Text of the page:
As with the other Guild Wars campaigns, the maximum level for all characters is twenty. Nightfall strikes a middle ground with the other Guild Wars campaigns with the amount of time spent leveling; faster than Prophecies, where much of the game is spent achieving level 20, but slower than Factions where level 20 is very quickly achieved.
New PvE-only skills have been introduced available by gaining ranks in titles. The "Sunspear Rebirth Signet" is available by reaching a certain rank in the Sunspear Rank track, and each profession has been given a special Sunspear skill that increases in power as the player's Sunspear Rank increases. "Lightbringer's Gaze" and "Lightbringer's Signet" are available upon reaching level 2 and level 3 in the Lightbringer track, respectively (these skills also power up as the player's Lightbringer Rank increases). Also, wearing the skill title "Lightbringer" increases damage done to certain creatures in the PvE environment. Gaining higher ranks in the Sunspear and Lightbringer titles also awards players with hero skill points, which can be used to unlock new skills for themselves and their heroes to use; while buying skills with regular skill points (earned by levelling up and completing missions) can still be used to gain new skills, this method only allows you to unlock skills from the player's chosen professions; using hero skill points allows you to unlock skills from any profession.
Further benefits of title tracks have also been integrated into the game since; for example, the player's ranks in the Lucky/Unlucky (gained by playing various in-game gambling activities) and Treasure Hunter (gained by attaining "rare" items from chests) title tracks aid the player's chances of lockpicks not breaking when opening chests and reducing the chances of an item being destroyed when salvaging upgrade components (such as runes, which increase attributes).
PvE has been expanded when compared to the previous chapters; some parts of the game draw parallels to single player RPGs such as Knights of the Old Republic or Baldur's Gate. For example, the player has to undertake a certain Nightfall mission alone, without the use of Heroes, henchmen, or other players. The mission requires very little combat and actually consists of a series of mini-games. Another example is a mini-mission that involves the player acting as a lawyer in a court case, where choosing the right line of argument will alter the outcome of the trial. The ability for the player to choose a course of action brings the game closer to its offline counterparts as opposed to the linear mission structure in other Action RPGs, as well as Guild Wars Prophecies and Factions.
The addition of Heroes has also made the game similar to single player RPGs, as most Heroes have their own side quests the player can complete if they choose. Depending on which Hero you bring on quests, they make different comments on the current situation, whether remarking about ease of enemies during battle or random comments while standing around. Heroes also allow more freedom when playing as a single player with only computer controlled party members since they can be given more commands than ordinary henchmen and their skills can be tailored to specific situations. The addition of commands and customization makes many challenges that would have required other human players without Heroes possible. However, although the maximum party size is eight, the maximum number of heroes that each player may have in the party at any one time is seven. The hero system has also led to many Guild Wars players highly recommending Nightfall as a good starter campaign for newcomers to the game, as it encourages more strategic thinking and also makes playing PvE more straightforward (as especially in the earlier stages of the game, heroes may be of a higher level than henchmen and offer a better degree of survivability). This advice is not always sound since Heroes need to be equipped (which can be very costly) and their skills need to be unlocked (except for their starter skills).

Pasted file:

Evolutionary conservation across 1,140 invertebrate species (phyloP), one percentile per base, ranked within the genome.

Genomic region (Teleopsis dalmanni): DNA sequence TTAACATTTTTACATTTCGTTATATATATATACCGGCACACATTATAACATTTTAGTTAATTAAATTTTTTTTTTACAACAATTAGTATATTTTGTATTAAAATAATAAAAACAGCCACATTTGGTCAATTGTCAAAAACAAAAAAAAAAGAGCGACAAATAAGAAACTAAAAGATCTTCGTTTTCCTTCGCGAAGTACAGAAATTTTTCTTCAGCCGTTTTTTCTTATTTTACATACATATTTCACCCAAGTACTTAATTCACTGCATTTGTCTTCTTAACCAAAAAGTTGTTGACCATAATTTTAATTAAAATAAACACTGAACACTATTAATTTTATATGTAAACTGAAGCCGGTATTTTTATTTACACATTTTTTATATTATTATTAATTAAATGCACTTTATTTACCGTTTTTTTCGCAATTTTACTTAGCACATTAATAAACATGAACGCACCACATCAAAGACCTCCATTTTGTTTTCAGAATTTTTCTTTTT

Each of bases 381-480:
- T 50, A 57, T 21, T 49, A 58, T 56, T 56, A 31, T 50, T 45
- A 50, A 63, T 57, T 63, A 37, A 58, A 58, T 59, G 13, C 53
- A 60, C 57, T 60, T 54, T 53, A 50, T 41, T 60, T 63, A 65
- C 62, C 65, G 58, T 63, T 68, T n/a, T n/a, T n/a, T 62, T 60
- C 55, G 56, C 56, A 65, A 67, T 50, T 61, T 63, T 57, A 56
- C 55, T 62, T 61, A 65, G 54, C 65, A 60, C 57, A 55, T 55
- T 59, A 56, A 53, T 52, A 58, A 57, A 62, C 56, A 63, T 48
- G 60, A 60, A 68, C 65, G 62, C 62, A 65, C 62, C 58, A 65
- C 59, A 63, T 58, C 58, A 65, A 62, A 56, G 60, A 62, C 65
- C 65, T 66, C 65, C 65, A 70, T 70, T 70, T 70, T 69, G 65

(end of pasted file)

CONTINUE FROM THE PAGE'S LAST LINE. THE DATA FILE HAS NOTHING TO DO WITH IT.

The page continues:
Mission structure has also changed somewhat. Like in Factions, bonus rewards are dependent on the performance during the mission, not just one side quest; however, the bonus could depend on something like killing certain creatures or preventing others from dying. For all but the last two missions, a certain hero must be in the party before the mission can begin. There are three pairs of missions where either one or the other must be completed before the plot progresses. Two of these pairs are selected depending on which hero was added to the party early on, while the third mission split offers a choice to the player. All the missions can be completed at the appropriate place in the plot, either depending on other players or by waiting until the plot has been completed (at which point players may gain all the heroes that they had previously chosen not to take).